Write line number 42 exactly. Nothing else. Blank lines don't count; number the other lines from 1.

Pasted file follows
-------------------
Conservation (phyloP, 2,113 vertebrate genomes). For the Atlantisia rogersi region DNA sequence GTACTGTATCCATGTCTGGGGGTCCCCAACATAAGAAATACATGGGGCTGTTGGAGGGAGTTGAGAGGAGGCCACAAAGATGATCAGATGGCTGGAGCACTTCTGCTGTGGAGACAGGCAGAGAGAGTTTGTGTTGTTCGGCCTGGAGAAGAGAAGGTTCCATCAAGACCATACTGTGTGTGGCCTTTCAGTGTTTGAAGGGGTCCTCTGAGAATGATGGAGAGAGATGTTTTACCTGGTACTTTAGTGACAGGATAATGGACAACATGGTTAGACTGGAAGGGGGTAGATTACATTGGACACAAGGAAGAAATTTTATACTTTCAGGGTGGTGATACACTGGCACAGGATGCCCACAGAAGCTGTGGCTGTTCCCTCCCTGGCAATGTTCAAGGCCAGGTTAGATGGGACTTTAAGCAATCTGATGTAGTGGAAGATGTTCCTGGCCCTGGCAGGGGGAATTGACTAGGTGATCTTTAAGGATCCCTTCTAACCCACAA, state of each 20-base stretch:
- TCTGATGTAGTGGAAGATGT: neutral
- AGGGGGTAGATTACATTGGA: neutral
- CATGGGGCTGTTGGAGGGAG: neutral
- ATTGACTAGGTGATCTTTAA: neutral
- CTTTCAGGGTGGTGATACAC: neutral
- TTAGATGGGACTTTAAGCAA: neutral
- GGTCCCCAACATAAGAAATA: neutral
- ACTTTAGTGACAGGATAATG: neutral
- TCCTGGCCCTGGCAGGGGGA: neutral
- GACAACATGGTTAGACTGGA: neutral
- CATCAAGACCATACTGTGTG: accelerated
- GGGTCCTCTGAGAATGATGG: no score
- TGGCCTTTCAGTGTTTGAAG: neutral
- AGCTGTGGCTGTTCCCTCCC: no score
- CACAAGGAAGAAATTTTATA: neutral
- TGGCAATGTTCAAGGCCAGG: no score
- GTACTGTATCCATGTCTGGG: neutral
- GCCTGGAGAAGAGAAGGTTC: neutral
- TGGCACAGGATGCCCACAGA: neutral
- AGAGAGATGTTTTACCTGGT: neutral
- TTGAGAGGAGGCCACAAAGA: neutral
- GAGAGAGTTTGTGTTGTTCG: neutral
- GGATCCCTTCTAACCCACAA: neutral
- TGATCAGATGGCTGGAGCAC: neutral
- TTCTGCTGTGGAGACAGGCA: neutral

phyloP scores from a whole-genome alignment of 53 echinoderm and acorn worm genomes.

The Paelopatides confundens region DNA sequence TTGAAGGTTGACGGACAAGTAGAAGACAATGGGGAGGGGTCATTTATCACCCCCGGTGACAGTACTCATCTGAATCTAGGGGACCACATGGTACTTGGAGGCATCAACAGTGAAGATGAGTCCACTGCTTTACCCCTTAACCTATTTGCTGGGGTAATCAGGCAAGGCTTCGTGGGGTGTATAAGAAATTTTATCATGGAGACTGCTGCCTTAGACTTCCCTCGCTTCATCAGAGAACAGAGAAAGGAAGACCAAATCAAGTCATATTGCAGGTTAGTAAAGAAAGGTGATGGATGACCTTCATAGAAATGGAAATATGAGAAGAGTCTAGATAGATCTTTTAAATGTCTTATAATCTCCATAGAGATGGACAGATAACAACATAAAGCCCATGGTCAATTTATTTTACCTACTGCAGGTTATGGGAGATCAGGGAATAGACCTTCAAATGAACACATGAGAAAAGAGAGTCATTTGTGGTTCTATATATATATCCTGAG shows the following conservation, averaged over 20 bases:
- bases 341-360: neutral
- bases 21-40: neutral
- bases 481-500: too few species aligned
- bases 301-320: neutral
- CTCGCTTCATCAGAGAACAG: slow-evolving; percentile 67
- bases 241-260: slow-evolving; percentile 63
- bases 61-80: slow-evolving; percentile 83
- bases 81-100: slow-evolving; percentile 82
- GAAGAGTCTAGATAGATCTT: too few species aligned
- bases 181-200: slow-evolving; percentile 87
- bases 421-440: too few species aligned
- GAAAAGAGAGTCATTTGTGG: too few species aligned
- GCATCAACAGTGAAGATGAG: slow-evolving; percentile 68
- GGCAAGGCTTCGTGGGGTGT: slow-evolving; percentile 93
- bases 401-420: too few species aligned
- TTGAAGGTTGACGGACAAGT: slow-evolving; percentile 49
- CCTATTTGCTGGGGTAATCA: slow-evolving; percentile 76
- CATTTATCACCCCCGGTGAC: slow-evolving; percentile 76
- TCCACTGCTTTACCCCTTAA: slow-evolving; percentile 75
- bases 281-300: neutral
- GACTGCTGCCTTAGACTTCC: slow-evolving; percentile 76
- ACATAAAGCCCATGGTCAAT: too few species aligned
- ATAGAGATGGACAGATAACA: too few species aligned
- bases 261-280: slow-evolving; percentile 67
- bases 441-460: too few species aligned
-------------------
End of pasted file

- GGCAAGGCTTCGTGGGGTGT: slow-evolving; percentile 93